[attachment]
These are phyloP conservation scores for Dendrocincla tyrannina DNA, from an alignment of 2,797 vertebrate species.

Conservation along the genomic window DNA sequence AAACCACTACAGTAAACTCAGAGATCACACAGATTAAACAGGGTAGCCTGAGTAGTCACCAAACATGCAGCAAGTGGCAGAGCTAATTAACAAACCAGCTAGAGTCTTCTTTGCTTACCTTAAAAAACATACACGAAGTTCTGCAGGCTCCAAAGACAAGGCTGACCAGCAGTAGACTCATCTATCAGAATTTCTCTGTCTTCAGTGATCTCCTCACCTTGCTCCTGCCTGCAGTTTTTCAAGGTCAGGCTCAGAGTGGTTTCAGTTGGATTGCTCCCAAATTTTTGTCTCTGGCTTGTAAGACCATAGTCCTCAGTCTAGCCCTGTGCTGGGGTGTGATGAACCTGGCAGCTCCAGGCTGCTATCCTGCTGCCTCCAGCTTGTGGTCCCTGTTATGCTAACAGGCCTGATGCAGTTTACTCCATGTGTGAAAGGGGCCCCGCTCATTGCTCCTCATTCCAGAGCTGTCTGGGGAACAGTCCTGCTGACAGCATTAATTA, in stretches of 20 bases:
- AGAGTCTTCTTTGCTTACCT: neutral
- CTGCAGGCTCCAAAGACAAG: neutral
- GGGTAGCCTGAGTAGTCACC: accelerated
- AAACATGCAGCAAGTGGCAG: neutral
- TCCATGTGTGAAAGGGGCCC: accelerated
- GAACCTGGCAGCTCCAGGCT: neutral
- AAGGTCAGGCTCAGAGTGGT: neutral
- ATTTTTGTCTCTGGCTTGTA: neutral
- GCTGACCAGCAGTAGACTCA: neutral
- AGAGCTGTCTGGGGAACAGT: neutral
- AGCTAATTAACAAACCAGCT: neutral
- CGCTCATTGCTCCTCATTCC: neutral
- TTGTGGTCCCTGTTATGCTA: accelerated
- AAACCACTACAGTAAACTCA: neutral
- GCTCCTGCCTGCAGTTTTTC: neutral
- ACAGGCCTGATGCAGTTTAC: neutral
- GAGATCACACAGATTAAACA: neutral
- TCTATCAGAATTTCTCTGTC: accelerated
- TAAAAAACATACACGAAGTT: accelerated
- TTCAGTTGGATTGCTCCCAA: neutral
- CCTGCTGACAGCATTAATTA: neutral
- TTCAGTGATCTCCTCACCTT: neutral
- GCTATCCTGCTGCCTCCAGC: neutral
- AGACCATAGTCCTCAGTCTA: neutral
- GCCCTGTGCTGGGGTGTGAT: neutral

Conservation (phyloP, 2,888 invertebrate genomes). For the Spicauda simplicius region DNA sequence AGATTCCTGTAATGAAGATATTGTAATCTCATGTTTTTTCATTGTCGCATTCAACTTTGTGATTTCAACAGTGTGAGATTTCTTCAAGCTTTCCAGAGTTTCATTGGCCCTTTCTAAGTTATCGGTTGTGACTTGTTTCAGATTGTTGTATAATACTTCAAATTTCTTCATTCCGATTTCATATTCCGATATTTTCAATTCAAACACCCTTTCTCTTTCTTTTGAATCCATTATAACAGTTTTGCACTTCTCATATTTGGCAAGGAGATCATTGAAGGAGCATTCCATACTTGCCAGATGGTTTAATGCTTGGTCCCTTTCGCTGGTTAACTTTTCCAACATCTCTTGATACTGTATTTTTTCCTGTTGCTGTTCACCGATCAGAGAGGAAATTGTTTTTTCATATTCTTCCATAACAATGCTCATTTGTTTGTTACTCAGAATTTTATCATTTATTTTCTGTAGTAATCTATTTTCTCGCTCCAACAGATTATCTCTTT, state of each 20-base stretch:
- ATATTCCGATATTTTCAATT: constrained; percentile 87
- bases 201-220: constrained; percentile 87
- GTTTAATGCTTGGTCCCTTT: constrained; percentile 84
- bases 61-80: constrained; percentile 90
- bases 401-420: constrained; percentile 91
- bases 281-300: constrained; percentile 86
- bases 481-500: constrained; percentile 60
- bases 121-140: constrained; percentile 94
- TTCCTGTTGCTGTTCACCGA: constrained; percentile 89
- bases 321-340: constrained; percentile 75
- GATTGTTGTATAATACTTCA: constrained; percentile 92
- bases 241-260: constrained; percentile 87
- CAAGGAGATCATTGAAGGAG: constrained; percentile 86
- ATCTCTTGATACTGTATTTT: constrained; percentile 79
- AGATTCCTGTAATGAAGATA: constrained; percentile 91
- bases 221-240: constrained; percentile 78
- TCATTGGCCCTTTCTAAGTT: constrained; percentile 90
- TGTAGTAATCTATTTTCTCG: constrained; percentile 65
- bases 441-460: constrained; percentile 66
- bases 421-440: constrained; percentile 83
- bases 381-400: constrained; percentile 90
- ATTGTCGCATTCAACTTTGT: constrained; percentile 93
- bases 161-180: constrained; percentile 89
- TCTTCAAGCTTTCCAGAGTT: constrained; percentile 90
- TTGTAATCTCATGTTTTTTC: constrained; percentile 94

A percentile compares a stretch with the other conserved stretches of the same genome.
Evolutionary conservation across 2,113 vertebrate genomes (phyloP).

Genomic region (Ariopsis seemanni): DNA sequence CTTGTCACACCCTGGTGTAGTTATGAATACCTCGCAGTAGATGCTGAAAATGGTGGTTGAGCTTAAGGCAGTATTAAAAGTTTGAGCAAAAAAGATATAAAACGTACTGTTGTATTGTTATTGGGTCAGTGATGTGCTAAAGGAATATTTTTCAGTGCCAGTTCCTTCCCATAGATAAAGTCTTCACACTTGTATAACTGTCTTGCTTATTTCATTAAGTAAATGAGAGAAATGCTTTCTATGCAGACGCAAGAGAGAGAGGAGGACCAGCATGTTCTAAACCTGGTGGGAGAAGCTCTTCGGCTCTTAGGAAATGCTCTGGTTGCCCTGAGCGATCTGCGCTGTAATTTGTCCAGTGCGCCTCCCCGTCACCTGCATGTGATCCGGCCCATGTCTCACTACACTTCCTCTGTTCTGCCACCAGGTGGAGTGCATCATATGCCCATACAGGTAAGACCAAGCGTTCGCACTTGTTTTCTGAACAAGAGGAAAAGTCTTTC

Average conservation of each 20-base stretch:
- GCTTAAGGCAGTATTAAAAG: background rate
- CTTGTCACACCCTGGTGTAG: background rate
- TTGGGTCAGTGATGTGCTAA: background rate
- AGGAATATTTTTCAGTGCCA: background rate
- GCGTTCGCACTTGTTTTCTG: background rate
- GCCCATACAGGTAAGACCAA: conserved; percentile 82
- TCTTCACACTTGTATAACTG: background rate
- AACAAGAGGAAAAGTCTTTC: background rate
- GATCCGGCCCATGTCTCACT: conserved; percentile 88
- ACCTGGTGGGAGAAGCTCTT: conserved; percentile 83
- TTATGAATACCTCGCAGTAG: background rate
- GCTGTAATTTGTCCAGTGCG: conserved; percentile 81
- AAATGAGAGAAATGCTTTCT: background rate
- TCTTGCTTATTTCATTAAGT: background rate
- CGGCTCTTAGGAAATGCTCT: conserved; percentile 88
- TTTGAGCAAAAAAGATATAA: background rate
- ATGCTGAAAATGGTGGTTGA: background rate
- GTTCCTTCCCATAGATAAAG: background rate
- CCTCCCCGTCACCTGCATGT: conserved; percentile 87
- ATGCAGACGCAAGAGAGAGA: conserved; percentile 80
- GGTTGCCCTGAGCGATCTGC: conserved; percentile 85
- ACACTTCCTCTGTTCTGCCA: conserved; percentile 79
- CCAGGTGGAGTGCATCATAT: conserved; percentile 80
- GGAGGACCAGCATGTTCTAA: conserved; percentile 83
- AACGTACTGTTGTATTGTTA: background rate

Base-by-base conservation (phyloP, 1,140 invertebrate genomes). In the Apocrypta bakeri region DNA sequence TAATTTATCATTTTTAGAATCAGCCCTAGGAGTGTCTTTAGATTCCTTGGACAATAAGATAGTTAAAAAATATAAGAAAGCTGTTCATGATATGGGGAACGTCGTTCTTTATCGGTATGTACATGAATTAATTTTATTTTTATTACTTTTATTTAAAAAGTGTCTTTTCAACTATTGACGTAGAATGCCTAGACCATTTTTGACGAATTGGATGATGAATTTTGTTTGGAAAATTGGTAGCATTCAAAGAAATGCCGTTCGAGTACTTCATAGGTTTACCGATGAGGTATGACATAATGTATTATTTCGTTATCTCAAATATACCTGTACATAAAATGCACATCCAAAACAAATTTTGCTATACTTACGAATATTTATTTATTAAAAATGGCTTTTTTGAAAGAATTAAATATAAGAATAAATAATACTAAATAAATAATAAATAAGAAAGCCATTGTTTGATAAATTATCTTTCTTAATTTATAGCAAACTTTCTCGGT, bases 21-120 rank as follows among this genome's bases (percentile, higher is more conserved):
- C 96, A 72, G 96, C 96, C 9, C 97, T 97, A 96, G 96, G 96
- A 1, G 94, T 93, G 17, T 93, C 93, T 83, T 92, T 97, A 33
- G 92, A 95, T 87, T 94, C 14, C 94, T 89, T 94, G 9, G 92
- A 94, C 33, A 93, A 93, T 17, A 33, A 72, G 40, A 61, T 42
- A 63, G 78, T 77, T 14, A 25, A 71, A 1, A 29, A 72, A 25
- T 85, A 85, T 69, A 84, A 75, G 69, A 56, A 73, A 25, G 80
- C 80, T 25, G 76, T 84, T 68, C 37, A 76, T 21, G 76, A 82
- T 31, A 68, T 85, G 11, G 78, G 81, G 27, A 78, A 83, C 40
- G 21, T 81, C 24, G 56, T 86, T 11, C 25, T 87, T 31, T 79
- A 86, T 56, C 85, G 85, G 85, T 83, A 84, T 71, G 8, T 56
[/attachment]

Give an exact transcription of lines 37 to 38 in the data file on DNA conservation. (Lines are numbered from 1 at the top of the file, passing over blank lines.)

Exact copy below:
- TTCCTGTTGCTGTTCACCGA: constrained; percentile 89
- bases 321-340: constrained; percentile 75